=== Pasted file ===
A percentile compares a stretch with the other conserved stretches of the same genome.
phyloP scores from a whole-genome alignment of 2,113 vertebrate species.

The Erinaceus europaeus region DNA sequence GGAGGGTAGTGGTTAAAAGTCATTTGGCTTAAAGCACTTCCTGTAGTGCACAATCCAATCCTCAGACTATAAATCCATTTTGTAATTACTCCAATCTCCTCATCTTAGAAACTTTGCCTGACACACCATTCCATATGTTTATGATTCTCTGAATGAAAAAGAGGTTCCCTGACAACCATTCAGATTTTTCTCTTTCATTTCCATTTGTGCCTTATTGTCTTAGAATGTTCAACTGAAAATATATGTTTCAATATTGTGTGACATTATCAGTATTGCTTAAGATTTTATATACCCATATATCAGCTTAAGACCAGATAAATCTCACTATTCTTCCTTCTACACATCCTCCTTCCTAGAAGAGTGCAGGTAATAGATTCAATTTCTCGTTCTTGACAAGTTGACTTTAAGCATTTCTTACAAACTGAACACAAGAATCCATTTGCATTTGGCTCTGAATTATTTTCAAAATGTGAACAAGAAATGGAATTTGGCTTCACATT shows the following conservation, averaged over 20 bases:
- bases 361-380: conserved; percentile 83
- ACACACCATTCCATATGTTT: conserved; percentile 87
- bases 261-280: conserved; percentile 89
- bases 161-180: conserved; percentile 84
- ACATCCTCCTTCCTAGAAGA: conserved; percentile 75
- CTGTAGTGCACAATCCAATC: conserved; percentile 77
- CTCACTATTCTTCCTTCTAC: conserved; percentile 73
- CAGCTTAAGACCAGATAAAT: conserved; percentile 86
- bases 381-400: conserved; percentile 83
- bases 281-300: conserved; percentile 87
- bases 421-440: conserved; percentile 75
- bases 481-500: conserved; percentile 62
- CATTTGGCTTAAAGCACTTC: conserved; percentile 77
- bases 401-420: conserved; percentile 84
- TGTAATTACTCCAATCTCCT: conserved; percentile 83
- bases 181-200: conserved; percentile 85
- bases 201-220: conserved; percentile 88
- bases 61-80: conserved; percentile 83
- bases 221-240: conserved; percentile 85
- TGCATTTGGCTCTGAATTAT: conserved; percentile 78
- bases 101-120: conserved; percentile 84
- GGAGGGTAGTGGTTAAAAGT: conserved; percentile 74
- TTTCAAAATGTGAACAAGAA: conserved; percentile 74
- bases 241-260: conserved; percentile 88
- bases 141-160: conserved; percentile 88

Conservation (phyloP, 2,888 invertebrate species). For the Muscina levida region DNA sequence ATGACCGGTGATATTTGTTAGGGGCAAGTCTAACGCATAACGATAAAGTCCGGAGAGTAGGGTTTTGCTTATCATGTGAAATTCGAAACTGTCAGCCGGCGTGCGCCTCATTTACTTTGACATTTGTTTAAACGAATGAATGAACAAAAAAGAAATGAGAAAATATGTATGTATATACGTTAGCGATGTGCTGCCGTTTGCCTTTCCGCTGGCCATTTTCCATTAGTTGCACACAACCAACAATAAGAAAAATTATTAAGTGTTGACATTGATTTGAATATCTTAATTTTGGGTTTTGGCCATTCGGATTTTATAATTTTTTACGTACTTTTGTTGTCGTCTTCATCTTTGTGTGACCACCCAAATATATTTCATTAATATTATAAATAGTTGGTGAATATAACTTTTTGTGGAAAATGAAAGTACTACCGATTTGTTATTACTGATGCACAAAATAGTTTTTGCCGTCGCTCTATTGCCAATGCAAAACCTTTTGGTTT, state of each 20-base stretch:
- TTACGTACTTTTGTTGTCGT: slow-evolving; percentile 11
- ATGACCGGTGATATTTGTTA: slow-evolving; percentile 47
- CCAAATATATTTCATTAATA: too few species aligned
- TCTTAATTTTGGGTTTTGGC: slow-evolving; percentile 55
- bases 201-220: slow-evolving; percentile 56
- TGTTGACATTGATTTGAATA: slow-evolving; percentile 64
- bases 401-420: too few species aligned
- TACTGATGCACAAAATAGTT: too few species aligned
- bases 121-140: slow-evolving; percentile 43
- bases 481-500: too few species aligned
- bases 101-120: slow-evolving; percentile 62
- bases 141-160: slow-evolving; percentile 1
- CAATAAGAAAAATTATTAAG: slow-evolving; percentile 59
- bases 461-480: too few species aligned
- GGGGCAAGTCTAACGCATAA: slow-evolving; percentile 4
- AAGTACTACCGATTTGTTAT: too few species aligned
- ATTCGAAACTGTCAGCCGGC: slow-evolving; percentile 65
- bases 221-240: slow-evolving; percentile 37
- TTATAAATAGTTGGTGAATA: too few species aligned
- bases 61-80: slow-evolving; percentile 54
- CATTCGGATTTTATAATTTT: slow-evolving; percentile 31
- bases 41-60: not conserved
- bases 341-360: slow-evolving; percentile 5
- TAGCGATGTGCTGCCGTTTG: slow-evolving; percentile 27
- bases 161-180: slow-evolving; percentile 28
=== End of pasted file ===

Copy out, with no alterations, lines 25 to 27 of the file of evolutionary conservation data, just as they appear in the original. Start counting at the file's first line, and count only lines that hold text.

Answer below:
- GGAGGGTAGTGGTTAAAAGT: conserved; percentile 74
- TTTCAAAATGTGAACAAGAA: conserved; percentile 74
- bases 241-260: conserved; percentile 88